Old English luflic "affectionate, loving; loveable;" see love (n.) + -ly (1). Sense of "lovable on account of beauty, attractive" is from c. 1300; in modern use "applied indiscriminately to all pleasing material objects, from a piece of plum-cake to a Gothic cathedral" [George P. Marsh, "The Origin and History of the English Language," 1862]. As an expression of delight, 1610s.
word-forming element denoting action, quality, or state, attached to an adjective or past participle to form an abstract noun, from Old English -nes(s), from Proto-Germanic *in-assu- (cognates: Old Saxon -nissi, Middle Dutch -nisse, Dutch -nis, Old High German -nissa, German -nis, Gothic -inassus), from *-in-, originally belonging to the noun stem, + *-assu-, abstract noun suffix, probably from the same root as Latin -tudo (see -tude).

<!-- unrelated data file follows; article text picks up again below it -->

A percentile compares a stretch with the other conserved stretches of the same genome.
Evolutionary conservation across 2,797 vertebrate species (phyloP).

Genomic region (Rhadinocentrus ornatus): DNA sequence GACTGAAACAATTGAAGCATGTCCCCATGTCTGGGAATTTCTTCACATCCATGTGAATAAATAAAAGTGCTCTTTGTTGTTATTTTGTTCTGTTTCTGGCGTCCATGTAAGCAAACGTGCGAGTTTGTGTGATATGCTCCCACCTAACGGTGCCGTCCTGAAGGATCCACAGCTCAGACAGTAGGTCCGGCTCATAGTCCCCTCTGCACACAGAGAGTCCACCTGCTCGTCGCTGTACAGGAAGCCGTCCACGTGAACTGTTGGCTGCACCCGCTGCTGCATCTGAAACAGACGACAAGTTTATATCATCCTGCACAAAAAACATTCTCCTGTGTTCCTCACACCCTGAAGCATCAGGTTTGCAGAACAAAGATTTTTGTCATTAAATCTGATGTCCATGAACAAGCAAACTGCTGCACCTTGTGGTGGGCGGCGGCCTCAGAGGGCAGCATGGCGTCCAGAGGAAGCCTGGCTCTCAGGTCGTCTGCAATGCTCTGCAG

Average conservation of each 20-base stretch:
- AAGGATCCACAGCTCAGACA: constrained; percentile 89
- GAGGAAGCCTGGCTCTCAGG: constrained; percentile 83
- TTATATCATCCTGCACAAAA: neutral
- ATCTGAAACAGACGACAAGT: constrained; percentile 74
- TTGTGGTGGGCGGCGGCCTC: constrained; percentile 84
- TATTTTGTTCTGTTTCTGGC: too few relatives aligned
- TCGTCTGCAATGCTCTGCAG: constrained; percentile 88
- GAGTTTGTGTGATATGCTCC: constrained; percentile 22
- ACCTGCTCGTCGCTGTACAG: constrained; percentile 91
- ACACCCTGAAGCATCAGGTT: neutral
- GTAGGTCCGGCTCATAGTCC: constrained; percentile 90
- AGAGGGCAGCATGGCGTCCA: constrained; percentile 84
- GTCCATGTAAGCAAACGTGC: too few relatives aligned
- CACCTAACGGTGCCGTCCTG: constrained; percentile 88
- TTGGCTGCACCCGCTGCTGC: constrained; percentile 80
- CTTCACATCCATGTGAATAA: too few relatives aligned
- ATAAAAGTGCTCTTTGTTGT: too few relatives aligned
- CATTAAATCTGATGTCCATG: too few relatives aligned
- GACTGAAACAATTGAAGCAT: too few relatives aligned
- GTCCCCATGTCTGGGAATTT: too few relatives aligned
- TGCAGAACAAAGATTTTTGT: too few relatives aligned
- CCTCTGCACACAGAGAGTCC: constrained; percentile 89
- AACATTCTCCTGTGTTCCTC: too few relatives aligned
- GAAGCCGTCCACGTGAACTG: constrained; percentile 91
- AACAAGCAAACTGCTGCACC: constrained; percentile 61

<a href="https://www.etymonline.com/word/loveliness">Etymology of loveliness by etymonline</a>
Harper, D. (n.d.). Etymology of loveliness. Online Etymology Dictionary. Retrieved $(datetime), from https://www.etymonline.com/word/loveliness